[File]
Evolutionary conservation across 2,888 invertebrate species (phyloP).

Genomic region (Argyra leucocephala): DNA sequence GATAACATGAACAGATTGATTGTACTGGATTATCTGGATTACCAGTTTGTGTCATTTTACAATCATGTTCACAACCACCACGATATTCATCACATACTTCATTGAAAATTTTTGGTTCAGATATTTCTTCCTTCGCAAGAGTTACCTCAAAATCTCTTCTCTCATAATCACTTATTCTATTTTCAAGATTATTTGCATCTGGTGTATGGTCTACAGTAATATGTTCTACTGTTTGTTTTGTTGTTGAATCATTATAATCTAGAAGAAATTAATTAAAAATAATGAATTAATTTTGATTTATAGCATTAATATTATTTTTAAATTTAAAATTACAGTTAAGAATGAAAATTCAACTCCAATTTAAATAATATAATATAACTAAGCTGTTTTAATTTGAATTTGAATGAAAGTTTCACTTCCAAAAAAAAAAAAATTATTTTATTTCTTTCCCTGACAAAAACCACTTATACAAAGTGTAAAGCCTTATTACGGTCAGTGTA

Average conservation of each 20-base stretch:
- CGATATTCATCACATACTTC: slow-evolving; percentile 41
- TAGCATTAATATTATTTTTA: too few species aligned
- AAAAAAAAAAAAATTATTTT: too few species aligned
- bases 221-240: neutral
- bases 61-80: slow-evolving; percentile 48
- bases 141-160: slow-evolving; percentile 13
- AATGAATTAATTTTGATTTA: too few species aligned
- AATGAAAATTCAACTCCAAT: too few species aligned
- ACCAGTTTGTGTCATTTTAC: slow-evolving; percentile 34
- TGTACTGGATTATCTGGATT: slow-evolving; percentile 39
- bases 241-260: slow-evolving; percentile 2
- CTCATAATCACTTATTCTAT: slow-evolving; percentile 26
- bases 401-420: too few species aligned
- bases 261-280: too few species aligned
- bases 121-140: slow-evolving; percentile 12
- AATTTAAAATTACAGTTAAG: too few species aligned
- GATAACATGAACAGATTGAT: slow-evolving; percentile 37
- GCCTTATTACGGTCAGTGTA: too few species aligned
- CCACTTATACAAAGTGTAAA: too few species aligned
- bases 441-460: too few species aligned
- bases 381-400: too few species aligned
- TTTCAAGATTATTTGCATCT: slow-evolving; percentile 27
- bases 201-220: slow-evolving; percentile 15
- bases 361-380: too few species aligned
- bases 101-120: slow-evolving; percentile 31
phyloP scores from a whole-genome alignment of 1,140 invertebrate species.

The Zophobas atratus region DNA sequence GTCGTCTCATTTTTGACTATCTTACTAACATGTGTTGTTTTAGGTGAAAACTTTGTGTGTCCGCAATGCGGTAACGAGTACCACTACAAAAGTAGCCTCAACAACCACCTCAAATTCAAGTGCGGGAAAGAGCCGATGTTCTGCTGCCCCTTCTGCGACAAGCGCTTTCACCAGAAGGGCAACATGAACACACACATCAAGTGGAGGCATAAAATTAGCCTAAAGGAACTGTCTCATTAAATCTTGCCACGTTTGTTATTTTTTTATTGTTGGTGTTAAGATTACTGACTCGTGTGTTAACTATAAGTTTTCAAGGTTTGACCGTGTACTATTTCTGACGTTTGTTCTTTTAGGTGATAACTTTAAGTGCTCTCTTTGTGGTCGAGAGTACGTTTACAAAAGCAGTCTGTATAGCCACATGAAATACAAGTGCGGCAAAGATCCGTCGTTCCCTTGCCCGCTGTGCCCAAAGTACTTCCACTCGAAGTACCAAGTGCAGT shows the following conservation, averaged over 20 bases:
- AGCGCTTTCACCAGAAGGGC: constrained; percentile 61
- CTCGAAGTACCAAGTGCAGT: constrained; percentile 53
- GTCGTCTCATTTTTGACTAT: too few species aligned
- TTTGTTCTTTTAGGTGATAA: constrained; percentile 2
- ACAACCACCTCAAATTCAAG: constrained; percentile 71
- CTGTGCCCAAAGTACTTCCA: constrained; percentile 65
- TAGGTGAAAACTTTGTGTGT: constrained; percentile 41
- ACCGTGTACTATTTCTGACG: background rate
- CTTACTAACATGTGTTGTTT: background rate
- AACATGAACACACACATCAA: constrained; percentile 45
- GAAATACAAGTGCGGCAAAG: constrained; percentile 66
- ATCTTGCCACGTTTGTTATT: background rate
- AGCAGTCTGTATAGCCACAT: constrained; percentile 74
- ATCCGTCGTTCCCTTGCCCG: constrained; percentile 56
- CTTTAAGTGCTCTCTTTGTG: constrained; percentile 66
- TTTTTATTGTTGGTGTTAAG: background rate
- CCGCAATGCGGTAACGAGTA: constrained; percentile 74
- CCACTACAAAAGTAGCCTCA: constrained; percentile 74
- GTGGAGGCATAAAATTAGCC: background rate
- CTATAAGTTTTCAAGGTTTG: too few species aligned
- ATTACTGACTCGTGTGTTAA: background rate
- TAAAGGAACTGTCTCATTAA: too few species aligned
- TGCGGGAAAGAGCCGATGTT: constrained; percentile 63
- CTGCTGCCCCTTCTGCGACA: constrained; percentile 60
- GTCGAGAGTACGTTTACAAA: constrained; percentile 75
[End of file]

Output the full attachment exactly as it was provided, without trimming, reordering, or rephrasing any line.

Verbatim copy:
Evolutionary conservation across 2,888 invertebrate species (phyloP).

Genomic region (Argyra leucocephala): DNA sequence GATAACATGAACAGATTGATTGTACTGGATTATCTGGATTACCAGTTTGTGTCATTTTACAATCATGTTCACAACCACCACGATATTCATCACATACTTCATTGAAAATTTTTGGTTCAGATATTTCTTCCTTCGCAAGAGTTACCTCAAAATCTCTTCTCTCATAATCACTTATTCTATTTTCAAGATTATTTGCATCTGGTGTATGGTCTACAGTAATATGTTCTACTGTTTGTTTTGTTGTTGAATCATTATAATCTAGAAGAAATTAATTAAAAATAATGAATTAATTTTGATTTATAGCATTAATATTATTTTTAAATTTAAAATTACAGTTAAGAATGAAAATTCAACTCCAATTTAAATAATATAATATAACTAAGCTGTTTTAATTTGAATTTGAATGAAAGTTTCACTTCCAAAAAAAAAAAAATTATTTTATTTCTTTCCCTGACAAAAACCACTTATACAAAGTGTAAAGCCTTATTACGGTCAGTGTA

Average conservation of each 20-base stretch:
- CGATATTCATCACATACTTC: slow-evolving; percentile 41
- TAGCATTAATATTATTTTTA: too few species aligned
- AAAAAAAAAAAAATTATTTT: too few species aligned
- bases 221-240: neutral
- bases 61-80: slow-evolving; percentile 48
- bases 141-160: slow-evolving; percentile 13
- AATGAATTAATTTTGATTTA: too few species aligned
- AATGAAAATTCAACTCCAAT: too few species aligned
- ACCAGTTTGTGTCATTTTAC: slow-evolving; percentile 34
- TGTACTGGATTATCTGGATT: slow-evolving; percentile 39
- bases 241-260: slow-evolving; percentile 2
- CTCATAATCACTTATTCTAT: slow-evolving; percentile 26
- bases 401-420: too few species aligned
- bases 261-280: too few species aligned
- bases 121-140: slow-evolving; percentile 12
- AATTTAAAATTACAGTTAAG: too few species aligned
- GATAACATGAACAGATTGAT: slow-evolving; percentile 37
- GCCTTATTACGGTCAGTGTA: too few species aligned
- CCACTTATACAAAGTGTAAA: too few species aligned
- bases 441-460: too few species aligned
- bases 381-400: too few species aligned
- TTTCAAGATTATTTGCATCT: slow-evolving; percentile 27
- bases 201-220: slow-evolving; percentile 15
- bases 361-380: too few species aligned
- bases 101-120: slow-evolving; percentile 31
phyloP scores from a whole-genome alignment of 1,140 invertebrate species.

The Zophobas atratus region DNA sequence GTCGTCTCATTTTTGACTATCTTACTAACATGTGTTGTTTTAGGTGAAAACTTTGTGTGTCCGCAATGCGGTAACGAGTACCACTACAAAAGTAGCCTCAACAACCACCTCAAATTCAAGTGCGGGAAAGAGCCGATGTTCTGCTGCCCCTTCTGCGACAAGCGCTTTCACCAGAAGGGCAACATGAACACACACATCAAGTGGAGGCATAAAATTAGCCTAAAGGAACTGTCTCATTAAATCTTGCCACGTTTGTTATTTTTTTATTGTTGGTGTTAAGATTACTGACTCGTGTGTTAACTATAAGTTTTCAAGGTTTGACCGTGTACTATTTCTGACGTTTGTTCTTTTAGGTGATAACTTTAAGTGCTCTCTTTGTGGTCGAGAGTACGTTTACAAAAGCAGTCTGTATAGCCACATGAAATACAAGTGCGGCAAAGATCCGTCGTTCCCTTGCCCGCTGTGCCCAAAGTACTTCCACTCGAAGTACCAAGTGCAGT shows the following conservation, averaged over 20 bases:
- AGCGCTTTCACCAGAAGGGC: constrained; percentile 61
- CTCGAAGTACCAAGTGCAGT: constrained; percentile 53
- GTCGTCTCATTTTTGACTAT: too few species aligned
- TTTGTTCTTTTAGGTGATAA: constrained; percentile 2
- ACAACCACCTCAAATTCAAG: constrained; percentile 71
- CTGTGCCCAAAGTACTTCCA: constrained; percentile 65
- TAGGTGAAAACTTTGTGTGT: constrained; percentile 41
- ACCGTGTACTATTTCTGACG: background rate
- CTTACTAACATGTGTTGTTT: background rate
- AACATGAACACACACATCAA: constrained; percentile 45
- GAAATACAAGTGCGGCAAAG: constrained; percentile 66
- ATCTTGCCACGTTTGTTATT: background rate
- AGCAGTCTGTATAGCCACAT: constrained; percentile 74
- ATCCGTCGTTCCCTTGCCCG: constrained; percentile 56
- CTTTAAGTGCTCTCTTTGTG: constrained; percentile 66
- TTTTTATTGTTGGTGTTAAG: background rate
- CCGCAATGCGGTAACGAGTA: constrained; percentile 74
- CCACTACAAAAGTAGCCTCA: constrained; percentile 74
- GTGGAGGCATAAAATTAGCC: background rate
- CTATAAGTTTTCAAGGTTTG: too few species aligned
- ATTACTGACTCGTGTGTTAA: background rate
- TAAAGGAACTGTCTCATTAA: too few species aligned
- TGCGGGAAAGAGCCGATGTT: constrained; percentile 63
- CTGCTGCCCCTTCTGCGACA: constrained; percentile 60
- GTCGAGAGTACGTTTACAAA: constrained; percentile 75